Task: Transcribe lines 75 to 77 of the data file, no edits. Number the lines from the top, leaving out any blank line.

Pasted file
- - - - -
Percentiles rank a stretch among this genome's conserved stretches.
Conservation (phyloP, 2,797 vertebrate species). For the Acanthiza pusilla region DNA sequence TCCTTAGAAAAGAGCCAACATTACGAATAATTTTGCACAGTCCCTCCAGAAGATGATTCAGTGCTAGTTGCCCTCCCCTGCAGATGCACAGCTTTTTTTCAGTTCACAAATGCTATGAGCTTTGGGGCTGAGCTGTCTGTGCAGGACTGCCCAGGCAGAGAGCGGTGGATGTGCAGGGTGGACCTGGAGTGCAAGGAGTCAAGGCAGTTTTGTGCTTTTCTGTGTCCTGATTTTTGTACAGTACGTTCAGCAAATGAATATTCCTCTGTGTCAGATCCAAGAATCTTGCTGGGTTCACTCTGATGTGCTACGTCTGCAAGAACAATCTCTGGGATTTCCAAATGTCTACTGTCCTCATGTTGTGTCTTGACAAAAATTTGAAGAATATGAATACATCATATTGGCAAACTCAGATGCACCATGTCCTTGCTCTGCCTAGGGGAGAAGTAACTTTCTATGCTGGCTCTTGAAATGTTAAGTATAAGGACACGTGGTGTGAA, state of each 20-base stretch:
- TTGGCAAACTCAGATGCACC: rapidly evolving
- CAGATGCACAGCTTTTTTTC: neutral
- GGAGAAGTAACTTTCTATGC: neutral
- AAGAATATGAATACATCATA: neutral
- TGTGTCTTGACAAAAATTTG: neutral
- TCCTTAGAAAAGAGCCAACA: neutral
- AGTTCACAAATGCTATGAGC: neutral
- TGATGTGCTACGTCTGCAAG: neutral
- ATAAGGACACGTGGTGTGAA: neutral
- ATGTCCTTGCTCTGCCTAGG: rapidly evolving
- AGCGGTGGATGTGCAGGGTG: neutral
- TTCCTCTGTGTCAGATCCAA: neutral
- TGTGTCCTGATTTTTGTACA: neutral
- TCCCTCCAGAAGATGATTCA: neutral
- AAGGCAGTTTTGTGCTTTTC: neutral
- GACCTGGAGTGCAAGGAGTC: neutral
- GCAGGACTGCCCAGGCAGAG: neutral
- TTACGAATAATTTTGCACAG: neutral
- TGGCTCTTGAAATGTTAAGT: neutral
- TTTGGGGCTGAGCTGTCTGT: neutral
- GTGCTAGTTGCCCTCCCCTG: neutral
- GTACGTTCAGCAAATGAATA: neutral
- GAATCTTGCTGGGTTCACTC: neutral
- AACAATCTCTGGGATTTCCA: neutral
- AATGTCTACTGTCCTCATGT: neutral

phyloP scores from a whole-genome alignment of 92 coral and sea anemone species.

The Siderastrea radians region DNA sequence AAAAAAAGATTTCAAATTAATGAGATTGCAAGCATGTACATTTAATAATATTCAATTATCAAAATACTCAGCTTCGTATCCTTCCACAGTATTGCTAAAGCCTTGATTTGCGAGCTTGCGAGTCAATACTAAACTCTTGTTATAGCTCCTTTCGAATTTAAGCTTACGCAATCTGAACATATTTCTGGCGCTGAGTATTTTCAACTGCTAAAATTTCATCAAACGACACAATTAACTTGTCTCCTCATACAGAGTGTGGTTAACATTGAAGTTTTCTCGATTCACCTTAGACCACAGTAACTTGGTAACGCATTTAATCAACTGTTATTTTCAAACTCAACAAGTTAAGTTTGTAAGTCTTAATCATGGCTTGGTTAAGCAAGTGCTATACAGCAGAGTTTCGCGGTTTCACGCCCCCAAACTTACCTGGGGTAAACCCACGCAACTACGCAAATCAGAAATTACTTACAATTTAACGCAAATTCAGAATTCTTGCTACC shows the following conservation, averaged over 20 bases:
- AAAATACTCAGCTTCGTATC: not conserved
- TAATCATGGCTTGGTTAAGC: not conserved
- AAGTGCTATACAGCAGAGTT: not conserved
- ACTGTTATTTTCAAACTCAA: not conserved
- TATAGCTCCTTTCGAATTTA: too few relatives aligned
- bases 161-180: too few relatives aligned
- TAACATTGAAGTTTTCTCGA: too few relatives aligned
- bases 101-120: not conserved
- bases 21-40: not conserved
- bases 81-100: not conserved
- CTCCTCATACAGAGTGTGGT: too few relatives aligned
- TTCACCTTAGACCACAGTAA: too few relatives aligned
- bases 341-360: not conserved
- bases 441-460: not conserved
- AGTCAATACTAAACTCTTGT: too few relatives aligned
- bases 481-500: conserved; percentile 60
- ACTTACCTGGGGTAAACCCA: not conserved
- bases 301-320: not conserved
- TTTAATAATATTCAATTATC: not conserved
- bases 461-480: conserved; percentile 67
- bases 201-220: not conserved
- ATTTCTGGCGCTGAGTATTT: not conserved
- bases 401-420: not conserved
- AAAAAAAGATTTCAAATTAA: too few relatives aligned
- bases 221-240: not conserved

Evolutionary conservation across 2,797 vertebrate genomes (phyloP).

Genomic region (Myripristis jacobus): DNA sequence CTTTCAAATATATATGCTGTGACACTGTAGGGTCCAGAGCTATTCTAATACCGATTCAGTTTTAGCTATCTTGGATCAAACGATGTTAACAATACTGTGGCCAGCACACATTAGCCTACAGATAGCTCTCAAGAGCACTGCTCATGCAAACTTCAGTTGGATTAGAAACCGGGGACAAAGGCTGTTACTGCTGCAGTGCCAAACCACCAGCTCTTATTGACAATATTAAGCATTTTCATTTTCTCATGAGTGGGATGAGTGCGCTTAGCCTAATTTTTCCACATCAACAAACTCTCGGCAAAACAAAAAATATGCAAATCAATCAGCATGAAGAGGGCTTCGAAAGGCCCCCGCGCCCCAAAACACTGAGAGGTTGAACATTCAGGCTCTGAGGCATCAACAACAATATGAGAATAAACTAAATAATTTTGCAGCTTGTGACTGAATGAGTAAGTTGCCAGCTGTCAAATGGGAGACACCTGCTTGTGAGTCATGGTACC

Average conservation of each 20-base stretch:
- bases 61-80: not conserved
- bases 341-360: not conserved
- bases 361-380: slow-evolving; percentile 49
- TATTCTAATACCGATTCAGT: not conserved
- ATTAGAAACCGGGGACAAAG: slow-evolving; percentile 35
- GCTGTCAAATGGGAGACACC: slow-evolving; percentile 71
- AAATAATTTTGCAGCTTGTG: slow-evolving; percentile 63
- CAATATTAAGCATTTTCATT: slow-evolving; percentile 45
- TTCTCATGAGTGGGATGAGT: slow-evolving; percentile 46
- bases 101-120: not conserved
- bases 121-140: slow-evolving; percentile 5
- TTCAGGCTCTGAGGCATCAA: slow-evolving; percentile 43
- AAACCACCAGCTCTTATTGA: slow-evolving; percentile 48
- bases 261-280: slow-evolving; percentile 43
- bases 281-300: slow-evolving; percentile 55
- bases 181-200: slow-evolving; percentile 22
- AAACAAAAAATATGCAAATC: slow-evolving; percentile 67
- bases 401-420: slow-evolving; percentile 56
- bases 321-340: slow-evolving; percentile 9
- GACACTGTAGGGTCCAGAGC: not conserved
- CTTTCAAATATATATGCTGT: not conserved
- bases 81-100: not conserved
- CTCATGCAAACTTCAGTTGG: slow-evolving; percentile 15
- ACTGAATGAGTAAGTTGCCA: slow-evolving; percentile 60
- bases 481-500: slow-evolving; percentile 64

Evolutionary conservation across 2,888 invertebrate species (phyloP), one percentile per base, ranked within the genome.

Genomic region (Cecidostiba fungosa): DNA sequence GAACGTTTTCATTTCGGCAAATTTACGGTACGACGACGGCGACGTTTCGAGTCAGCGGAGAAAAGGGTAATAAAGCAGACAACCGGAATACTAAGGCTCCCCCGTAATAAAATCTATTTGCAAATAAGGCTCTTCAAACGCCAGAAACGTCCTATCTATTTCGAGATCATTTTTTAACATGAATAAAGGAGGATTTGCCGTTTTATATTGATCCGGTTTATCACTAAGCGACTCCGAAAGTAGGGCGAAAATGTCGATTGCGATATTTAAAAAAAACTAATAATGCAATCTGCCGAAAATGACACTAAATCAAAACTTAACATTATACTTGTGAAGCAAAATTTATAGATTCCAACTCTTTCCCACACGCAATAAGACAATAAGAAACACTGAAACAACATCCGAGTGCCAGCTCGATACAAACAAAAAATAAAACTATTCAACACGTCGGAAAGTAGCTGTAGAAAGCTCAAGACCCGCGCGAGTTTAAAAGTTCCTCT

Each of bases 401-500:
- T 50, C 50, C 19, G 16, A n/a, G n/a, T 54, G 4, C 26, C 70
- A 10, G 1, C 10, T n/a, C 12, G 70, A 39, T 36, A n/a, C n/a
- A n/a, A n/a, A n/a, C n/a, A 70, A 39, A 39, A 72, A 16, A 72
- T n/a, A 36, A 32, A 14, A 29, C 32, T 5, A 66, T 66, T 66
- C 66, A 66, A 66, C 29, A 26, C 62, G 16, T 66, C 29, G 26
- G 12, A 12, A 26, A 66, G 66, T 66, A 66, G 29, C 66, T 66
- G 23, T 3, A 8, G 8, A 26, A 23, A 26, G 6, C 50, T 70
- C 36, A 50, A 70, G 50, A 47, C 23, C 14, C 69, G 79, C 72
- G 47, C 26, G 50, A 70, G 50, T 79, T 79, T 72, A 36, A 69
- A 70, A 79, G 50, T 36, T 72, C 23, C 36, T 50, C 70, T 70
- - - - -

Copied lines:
- bases 401-420: slow-evolving; percentile 56
- bases 321-340: slow-evolving; percentile 9
- GACACTGTAGGGTCCAGAGC: not conserved